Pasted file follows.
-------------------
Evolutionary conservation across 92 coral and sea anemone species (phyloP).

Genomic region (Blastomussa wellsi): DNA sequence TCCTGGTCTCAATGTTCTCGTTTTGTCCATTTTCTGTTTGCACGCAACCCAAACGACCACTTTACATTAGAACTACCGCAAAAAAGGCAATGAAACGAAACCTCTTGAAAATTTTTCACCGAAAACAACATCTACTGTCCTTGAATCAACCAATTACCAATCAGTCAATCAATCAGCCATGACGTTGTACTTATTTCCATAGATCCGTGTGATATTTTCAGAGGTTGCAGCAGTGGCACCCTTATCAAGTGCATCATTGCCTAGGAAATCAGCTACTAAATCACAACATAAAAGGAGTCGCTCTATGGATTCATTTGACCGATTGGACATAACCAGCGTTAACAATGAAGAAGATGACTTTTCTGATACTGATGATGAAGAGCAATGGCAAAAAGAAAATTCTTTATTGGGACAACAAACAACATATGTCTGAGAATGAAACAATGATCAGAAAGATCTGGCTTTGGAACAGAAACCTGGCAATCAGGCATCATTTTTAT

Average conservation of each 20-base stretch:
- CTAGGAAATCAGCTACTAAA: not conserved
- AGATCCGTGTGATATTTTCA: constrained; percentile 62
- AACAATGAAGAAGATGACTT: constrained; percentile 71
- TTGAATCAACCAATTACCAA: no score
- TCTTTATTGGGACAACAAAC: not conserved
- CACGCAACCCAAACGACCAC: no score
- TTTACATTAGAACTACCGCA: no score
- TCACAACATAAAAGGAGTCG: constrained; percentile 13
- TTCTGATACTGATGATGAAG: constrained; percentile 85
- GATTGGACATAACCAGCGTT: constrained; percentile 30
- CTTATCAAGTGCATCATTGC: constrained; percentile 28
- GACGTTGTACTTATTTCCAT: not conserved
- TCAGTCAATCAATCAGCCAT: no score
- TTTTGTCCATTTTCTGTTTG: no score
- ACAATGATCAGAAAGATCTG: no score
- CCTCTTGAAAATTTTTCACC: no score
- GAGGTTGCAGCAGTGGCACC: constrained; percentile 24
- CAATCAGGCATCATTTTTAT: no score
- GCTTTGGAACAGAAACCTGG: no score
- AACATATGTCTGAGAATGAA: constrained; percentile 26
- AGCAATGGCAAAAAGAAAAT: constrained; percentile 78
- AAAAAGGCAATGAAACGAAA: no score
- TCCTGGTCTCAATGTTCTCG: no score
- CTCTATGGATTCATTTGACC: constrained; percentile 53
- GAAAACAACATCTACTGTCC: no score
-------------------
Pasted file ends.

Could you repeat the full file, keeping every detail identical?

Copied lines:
Evolutionary conservation across 92 coral and sea anemone species (phyloP).

Genomic region (Blastomussa wellsi): DNA sequence TCCTGGTCTCAATGTTCTCGTTTTGTCCATTTTCTGTTTGCACGCAACCCAAACGACCACTTTACATTAGAACTACCGCAAAAAAGGCAATGAAACGAAACCTCTTGAAAATTTTTCACCGAAAACAACATCTACTGTCCTTGAATCAACCAATTACCAATCAGTCAATCAATCAGCCATGACGTTGTACTTATTTCCATAGATCCGTGTGATATTTTCAGAGGTTGCAGCAGTGGCACCCTTATCAAGTGCATCATTGCCTAGGAAATCAGCTACTAAATCACAACATAAAAGGAGTCGCTCTATGGATTCATTTGACCGATTGGACATAACCAGCGTTAACAATGAAGAAGATGACTTTTCTGATACTGATGATGAAGAGCAATGGCAAAAAGAAAATTCTTTATTGGGACAACAAACAACATATGTCTGAGAATGAAACAATGATCAGAAAGATCTGGCTTTGGAACAGAAACCTGGCAATCAGGCATCATTTTTAT

Average conservation of each 20-base stretch:
- CTAGGAAATCAGCTACTAAA: not conserved
- AGATCCGTGTGATATTTTCA: constrained; percentile 62
- AACAATGAAGAAGATGACTT: constrained; percentile 71
- TTGAATCAACCAATTACCAA: no score
- TCTTTATTGGGACAACAAAC: not conserved
- CACGCAACCCAAACGACCAC: no score
- TTTACATTAGAACTACCGCA: no score
- TCACAACATAAAAGGAGTCG: constrained; percentile 13
- TTCTGATACTGATGATGAAG: constrained; percentile 85
- GATTGGACATAACCAGCGTT: constrained; percentile 30
- CTTATCAAGTGCATCATTGC: constrained; percentile 28
- GACGTTGTACTTATTTCCAT: not conserved
- TCAGTCAATCAATCAGCCAT: no score
- TTTTGTCCATTTTCTGTTTG: no score
- ACAATGATCAGAAAGATCTG: no score
- CCTCTTGAAAATTTTTCACC: no score
- GAGGTTGCAGCAGTGGCACC: constrained; percentile 24
- CAATCAGGCATCATTTTTAT: no score
- GCTTTGGAACAGAAACCTGG: no score
- AACATATGTCTGAGAATGAA: constrained; percentile 26
- AGCAATGGCAAAAAGAAAAT: constrained; percentile 78
- AAAAAGGCAATGAAACGAAA: no score
- TCCTGGTCTCAATGTTCTCG: no score
- CTCTATGGATTCATTTGACC: constrained; percentile 53
- GAAAACAACATCTACTGTCC: no score